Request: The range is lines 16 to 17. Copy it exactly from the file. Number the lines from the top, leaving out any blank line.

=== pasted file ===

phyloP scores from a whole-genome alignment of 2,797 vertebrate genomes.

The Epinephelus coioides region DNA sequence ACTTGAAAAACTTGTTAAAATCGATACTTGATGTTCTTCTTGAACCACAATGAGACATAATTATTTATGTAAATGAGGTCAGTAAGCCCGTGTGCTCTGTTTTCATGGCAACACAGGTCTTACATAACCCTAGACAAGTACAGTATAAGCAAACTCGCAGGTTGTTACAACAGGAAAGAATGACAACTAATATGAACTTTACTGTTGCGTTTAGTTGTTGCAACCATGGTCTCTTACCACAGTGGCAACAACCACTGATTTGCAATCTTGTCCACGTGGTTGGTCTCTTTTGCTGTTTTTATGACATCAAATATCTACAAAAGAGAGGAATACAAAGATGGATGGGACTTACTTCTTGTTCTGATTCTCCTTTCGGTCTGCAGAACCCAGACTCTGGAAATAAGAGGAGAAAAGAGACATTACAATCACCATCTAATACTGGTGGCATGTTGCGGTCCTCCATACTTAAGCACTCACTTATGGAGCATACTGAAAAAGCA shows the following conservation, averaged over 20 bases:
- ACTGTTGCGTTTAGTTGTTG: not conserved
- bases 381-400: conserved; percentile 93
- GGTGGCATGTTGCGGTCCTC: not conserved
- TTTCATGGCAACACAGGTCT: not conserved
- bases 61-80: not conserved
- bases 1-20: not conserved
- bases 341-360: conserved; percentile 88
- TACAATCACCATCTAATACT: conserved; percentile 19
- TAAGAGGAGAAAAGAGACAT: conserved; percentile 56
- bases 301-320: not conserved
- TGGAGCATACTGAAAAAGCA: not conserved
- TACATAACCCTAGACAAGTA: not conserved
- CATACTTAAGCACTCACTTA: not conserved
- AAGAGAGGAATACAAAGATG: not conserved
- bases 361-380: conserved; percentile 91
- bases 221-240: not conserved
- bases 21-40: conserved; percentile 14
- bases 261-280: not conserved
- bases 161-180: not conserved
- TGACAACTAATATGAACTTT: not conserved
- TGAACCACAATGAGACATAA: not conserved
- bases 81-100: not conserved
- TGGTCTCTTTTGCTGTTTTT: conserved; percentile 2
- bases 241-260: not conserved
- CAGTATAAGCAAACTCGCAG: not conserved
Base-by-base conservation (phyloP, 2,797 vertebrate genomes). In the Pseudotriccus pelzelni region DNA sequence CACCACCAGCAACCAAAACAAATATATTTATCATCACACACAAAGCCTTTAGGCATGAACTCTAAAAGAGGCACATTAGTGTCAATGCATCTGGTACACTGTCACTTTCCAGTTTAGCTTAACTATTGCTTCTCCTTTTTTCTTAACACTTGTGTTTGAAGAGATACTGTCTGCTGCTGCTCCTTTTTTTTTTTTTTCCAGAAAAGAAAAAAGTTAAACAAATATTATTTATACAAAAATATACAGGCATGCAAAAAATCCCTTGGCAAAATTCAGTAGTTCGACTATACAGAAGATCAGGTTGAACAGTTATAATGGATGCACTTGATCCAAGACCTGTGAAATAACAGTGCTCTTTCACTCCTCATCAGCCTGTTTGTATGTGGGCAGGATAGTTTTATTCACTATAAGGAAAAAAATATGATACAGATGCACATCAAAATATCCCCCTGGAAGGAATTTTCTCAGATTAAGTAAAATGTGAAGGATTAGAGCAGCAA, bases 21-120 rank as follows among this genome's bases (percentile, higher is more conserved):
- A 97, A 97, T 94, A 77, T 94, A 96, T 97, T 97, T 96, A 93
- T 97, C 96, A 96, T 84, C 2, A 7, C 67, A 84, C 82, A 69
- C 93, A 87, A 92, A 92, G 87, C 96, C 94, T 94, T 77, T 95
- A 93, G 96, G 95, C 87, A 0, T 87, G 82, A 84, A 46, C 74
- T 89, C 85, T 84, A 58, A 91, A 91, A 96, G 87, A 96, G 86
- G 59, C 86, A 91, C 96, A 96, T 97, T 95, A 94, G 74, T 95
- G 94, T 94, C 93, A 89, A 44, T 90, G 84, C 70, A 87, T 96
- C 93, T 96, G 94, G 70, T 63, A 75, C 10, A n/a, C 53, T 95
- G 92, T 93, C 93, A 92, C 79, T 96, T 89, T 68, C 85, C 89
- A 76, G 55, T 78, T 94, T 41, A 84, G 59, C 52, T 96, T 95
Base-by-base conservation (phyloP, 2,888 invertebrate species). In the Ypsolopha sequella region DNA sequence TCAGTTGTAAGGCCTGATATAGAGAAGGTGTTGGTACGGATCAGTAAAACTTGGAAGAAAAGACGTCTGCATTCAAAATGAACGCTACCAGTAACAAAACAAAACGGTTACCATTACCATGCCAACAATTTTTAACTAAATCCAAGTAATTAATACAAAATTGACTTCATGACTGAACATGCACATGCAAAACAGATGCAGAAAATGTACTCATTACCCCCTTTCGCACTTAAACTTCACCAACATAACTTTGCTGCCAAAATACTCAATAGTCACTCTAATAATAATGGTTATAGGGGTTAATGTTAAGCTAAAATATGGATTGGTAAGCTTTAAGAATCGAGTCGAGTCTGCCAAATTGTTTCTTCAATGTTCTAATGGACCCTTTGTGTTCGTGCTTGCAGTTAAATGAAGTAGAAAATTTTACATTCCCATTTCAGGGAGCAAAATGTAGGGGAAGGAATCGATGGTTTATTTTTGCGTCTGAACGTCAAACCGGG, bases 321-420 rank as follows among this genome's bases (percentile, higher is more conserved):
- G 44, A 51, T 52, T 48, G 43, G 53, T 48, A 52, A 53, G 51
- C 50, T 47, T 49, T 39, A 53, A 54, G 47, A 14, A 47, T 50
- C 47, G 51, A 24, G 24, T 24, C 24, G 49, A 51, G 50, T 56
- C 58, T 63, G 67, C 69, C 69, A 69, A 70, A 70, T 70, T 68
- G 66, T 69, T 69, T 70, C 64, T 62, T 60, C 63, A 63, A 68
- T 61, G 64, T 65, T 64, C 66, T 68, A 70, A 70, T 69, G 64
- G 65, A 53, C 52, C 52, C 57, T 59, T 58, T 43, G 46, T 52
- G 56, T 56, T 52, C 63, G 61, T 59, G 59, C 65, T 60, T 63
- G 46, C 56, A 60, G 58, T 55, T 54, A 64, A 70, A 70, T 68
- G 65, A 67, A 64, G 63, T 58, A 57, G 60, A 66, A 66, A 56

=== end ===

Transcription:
- AAGAGAGGAATACAAAGATG: not conserved
- bases 361-380: conserved; percentile 91